• Date and time: Wednesday 3 July 2019, 7pm to 8.30pm
  • Location: Holbeck Cinema, Theatre, Film and Television Building, Campus East, University of York (Map)
  • Audience: Open to the public
  • Admission: £5, booking required

Event details

This year marks the 75th anniversary of the Battle of Kohima. Fought over three months from April to June 1944 around the towns of Imphal and Kohima in North-East India, these two battles marked a turning point in the Second World War. A garrison of 1500 men defended Kohima against a Japanese Division, reinforced by the British 2nd Division after holding out for two weeks.

Kohima is thus entwined with the history of York as the 2nd Division was then based in York and there is a memorial in the Dean’s Garden at York Minster:

“When you go home

Tell them of us, and say

For your tomorrow

We gave our today “

In 2013, Kohima was voted Britain’s greatest battle in a contest organised by the National Army Museum. Kohima’s victory over higher profile battles (D-Day, Waterloo, Agincourt) is testament to its critical importance in turning the tide of the war in South Asia.

Military historians James Holland and Robert Lyman will explain why great things were at stake in a war with the toughest enemy any British army has had to fight. If Lieutenant General William Slim’s army of British, Indian, Gurkha and African troops had lost, the consequences for the allied cause would have been catastrophic.

Join James  and Robert as they show and discuss extracts from the film Imphal and Kohima: Britain’s Greatest Battle and learn about an an important event in British history in which York played a leading role.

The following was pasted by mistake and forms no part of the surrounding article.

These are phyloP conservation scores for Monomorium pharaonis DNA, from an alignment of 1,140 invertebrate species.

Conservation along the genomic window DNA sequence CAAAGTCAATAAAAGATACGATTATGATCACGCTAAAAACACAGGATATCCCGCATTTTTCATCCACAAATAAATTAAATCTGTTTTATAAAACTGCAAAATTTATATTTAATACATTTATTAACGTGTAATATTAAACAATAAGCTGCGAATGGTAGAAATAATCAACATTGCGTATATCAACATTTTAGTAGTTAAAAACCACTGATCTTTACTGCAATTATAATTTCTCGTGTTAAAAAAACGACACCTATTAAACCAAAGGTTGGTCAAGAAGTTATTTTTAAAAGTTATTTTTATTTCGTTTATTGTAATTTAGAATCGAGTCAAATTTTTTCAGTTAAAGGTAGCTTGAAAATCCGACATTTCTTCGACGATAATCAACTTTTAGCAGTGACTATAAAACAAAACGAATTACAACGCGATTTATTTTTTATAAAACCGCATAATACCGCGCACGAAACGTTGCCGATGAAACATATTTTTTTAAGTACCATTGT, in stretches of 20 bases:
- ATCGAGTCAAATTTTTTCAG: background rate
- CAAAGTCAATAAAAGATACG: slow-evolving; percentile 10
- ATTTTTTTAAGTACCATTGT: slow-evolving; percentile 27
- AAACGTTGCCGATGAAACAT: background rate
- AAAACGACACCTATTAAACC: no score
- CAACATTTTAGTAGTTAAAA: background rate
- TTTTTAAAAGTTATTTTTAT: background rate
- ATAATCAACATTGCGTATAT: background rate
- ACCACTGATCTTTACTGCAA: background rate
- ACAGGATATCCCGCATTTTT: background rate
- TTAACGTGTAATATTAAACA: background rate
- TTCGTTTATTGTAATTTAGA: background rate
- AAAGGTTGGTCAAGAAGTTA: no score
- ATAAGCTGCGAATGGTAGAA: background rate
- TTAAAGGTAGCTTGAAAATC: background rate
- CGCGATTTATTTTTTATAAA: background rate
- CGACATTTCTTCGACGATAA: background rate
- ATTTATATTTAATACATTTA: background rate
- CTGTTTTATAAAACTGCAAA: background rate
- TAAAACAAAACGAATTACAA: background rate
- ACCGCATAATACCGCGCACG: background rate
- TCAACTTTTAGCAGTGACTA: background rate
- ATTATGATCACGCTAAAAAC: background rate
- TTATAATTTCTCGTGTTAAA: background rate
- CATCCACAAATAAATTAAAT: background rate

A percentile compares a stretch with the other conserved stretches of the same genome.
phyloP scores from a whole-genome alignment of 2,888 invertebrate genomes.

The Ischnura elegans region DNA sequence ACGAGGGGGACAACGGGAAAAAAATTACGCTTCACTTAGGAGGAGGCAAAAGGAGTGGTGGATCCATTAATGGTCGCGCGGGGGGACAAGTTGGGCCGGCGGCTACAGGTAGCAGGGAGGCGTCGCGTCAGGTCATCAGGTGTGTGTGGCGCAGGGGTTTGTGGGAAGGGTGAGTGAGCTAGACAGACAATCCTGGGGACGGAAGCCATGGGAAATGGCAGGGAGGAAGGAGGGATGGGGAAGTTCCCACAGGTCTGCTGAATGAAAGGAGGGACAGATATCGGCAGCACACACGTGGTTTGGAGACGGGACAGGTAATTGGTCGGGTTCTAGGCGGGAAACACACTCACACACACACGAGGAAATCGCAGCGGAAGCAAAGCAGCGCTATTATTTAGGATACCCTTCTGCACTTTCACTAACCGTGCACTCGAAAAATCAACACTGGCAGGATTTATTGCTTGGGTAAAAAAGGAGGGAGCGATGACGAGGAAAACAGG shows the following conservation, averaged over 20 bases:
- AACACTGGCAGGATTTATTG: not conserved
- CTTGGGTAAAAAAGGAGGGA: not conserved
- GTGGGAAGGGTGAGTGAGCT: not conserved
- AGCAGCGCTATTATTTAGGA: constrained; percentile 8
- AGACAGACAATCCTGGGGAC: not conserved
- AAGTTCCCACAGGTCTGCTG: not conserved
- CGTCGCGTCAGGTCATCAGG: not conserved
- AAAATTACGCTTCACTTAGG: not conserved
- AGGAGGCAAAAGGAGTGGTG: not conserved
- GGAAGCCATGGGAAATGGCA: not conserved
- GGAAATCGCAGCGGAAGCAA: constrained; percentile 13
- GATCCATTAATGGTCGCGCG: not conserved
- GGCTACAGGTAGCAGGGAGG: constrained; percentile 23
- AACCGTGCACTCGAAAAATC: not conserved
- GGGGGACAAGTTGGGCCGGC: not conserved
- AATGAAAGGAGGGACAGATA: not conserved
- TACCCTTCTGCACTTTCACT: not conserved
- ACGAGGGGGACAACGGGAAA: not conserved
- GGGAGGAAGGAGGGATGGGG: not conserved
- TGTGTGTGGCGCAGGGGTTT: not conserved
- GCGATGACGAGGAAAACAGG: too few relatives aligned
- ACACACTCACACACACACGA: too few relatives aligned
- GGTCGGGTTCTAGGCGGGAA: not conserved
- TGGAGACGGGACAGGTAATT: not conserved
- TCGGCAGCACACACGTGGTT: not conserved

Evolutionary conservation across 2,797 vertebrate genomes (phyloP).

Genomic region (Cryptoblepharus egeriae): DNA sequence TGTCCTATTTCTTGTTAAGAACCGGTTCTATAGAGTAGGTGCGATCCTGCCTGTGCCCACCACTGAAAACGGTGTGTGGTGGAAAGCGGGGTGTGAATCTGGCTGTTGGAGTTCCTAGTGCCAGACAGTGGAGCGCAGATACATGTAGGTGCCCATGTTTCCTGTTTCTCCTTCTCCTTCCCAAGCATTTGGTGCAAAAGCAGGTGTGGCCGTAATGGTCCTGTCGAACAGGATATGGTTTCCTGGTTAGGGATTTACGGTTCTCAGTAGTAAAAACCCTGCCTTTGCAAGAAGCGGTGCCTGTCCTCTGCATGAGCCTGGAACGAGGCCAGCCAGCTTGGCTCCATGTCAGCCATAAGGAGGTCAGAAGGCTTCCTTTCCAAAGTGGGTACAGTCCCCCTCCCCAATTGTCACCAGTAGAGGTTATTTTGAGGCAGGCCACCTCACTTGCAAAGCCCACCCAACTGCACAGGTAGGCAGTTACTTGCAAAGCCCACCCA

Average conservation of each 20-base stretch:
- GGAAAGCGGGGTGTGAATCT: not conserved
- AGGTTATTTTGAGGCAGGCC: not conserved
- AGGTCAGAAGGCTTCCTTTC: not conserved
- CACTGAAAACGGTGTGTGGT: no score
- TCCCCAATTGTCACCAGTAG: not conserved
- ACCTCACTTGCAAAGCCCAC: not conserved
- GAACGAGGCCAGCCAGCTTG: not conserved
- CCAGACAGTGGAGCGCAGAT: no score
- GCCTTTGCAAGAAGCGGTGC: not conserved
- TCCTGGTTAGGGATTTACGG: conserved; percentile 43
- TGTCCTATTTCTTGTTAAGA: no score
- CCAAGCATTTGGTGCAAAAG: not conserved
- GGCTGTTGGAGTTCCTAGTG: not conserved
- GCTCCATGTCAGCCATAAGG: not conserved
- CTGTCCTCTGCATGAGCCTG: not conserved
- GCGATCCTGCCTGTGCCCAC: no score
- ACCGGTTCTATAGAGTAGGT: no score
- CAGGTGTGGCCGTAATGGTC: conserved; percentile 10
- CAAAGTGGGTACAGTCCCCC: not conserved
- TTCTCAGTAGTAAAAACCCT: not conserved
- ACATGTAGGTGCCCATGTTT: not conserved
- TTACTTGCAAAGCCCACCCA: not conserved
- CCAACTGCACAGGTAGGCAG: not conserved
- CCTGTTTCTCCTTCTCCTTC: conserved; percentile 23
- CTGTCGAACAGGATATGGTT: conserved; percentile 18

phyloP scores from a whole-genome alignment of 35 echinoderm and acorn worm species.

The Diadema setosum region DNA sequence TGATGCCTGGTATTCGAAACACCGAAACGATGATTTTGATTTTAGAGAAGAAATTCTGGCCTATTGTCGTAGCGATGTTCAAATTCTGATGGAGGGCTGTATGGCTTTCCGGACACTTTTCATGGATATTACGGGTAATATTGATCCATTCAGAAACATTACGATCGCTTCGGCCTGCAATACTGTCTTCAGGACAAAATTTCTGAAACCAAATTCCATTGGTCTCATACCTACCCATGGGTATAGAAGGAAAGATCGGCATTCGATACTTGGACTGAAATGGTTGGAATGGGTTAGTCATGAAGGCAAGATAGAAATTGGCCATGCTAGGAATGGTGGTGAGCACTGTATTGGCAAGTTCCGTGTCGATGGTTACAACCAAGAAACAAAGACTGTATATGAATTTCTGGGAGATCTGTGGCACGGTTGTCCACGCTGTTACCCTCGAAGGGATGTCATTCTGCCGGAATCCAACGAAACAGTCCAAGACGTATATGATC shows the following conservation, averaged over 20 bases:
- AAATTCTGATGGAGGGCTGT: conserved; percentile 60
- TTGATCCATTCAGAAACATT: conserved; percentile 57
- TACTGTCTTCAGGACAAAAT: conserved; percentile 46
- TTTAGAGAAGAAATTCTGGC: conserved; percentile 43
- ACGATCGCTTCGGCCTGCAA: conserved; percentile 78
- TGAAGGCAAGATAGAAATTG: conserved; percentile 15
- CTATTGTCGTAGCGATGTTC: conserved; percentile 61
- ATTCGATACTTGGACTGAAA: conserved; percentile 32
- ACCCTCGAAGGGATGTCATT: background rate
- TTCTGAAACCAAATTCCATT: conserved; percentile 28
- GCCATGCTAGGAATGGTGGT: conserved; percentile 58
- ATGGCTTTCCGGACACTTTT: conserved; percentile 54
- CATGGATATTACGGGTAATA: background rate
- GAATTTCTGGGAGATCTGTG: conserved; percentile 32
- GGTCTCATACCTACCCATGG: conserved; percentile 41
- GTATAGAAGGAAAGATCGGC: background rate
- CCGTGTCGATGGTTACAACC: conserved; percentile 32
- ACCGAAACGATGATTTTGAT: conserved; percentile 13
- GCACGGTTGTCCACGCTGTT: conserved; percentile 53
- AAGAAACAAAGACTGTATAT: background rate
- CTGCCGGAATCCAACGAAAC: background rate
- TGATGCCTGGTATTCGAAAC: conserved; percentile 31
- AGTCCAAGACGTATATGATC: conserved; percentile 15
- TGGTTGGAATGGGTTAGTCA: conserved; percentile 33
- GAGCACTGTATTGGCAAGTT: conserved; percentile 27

Rob will also talk about the Kohima Educational Trust which was founded 15 years ago by veterans of the battle together with serving members of the 2nd Division whose home was in the Imphal Barracks in York.

Tickets are also available from the Kohima Educational Trust.

About the speakers

James Holland is an historian, writer, and broadcaster. The author of a number of best-selling histories including Battle of Britain, Dam Busters, and most recently, Burma ‘44, he has also written nine works of historical fiction, including the Jack Tanner novels.

He is currently writing an acclaimed three-volume new history of the Second World War in the West. He has presented and written a large number of television programmes and series, for the BBC, Channel, 4, National Geographic, History and Discovery. He is also co-founder of the Chalke Valley History Festival and co-founder of WarGen.org, an online Second World War resource site, and presents the Chalke Valley History Hit podcast.

Dr Robert Lyman is an historian who has written 15 books, three of them about the war in the Far East, including a military biography of Field Marshal Bill Slim, the subject of his PhD. He was commissioned into the Light Infantry from the Royal Military Academy, Sandhurst in April 1982 and was an officer in the British Army for 20 years.

Robert has been a trustee of the Kohima Educational Trust since 2004 and Chairman for seven years. He was the historian for the BBC’s VJ Day commemorations in 2015, won the National Army debate in 2011 for ‘Britain’s Greatest Battle’ and the same debate in 2013 for ‘Britain’s Greatest General’ (Bill Slim).


The Kohima Educational Trust

The Kohima Educational Trust was founded in 2003 by British veterans of the Battle of Kohima in 1944. The Trust is devoted to honouring the people of Nagaland through educational activities.



Venue details

  • Wheelchair accessible